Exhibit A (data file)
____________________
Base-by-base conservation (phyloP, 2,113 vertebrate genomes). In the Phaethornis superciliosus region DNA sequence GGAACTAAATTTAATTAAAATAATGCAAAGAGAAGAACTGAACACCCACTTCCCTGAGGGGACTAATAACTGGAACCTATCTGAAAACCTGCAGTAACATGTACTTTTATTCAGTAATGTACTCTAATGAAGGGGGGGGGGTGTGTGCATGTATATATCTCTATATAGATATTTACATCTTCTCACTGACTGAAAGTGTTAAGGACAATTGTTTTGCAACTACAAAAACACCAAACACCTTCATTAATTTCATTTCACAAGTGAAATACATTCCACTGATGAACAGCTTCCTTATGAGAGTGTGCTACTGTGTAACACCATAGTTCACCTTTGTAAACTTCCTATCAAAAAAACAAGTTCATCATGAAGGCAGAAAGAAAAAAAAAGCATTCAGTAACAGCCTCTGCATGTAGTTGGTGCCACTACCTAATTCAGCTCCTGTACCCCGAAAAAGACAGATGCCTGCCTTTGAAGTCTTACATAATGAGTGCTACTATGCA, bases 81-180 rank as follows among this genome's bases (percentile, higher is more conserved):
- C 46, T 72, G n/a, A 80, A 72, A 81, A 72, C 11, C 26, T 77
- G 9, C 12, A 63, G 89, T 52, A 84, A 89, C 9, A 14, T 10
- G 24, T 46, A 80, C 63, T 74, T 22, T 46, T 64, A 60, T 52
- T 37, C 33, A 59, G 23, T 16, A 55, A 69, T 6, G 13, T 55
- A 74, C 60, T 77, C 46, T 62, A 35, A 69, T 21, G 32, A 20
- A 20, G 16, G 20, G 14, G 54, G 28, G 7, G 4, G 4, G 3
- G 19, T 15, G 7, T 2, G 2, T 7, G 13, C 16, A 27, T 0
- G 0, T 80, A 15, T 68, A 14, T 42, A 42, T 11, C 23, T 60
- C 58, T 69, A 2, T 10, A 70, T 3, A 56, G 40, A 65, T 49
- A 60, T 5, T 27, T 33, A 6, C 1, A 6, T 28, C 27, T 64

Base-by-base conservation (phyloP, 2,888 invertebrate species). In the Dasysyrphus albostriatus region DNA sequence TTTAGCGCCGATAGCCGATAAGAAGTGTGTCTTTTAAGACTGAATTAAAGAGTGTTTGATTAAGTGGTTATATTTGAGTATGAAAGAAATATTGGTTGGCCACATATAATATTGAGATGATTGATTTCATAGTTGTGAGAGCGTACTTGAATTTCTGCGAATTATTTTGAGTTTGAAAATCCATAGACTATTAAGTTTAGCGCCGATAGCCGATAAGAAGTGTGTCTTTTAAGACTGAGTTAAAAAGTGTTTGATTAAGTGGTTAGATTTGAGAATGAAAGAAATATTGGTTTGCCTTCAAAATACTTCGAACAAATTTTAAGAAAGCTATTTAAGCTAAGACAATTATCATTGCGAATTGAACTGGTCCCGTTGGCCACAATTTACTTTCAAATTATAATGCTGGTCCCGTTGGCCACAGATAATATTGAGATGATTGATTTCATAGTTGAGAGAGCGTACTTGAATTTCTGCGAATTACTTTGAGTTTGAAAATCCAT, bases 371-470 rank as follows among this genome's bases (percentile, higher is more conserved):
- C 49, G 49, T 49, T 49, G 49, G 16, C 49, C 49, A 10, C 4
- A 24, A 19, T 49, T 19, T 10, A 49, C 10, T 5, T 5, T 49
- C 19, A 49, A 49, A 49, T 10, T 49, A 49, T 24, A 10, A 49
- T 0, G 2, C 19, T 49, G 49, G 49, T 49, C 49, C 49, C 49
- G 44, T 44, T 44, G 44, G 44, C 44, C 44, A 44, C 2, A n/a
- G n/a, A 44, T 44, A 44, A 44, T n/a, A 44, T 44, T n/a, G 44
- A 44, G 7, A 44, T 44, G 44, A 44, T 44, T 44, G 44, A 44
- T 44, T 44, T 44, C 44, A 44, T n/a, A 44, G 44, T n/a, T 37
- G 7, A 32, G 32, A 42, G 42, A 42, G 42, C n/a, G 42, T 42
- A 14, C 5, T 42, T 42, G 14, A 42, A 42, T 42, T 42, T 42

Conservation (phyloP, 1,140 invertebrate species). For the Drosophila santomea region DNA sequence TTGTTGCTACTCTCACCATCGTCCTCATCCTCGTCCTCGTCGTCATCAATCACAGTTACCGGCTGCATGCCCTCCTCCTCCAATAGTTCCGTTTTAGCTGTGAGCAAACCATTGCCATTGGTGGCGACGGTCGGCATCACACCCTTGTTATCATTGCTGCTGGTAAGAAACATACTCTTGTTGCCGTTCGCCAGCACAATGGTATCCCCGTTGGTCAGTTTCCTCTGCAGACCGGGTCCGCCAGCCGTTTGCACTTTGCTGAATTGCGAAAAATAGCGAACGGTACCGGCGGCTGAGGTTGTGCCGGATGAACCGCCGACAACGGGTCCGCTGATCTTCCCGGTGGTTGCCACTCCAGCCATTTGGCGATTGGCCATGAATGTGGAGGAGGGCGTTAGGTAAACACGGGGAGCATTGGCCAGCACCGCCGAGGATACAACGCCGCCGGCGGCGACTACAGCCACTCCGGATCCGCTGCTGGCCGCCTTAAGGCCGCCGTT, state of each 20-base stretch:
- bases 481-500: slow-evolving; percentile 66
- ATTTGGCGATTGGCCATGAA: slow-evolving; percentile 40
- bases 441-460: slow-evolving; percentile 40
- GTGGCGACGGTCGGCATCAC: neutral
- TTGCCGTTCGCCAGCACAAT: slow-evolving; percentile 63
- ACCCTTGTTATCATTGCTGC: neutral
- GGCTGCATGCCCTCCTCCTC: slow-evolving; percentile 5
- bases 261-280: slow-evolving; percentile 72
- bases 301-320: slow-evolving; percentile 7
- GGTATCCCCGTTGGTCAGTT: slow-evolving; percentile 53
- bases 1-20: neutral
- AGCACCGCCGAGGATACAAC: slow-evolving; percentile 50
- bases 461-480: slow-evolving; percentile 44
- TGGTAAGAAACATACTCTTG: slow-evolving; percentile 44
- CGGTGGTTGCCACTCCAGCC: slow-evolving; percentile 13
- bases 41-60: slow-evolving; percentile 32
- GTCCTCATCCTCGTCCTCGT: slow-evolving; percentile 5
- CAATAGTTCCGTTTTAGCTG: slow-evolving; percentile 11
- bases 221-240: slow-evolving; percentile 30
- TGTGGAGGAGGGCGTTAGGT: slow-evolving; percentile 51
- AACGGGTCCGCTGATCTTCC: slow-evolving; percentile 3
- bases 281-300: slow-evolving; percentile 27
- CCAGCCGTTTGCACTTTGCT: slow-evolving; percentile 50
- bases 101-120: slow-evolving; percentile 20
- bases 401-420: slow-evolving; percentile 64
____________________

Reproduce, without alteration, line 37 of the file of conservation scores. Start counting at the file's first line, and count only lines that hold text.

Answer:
- TGGTAAGAAACATACTCTTG: slow-evolving; percentile 44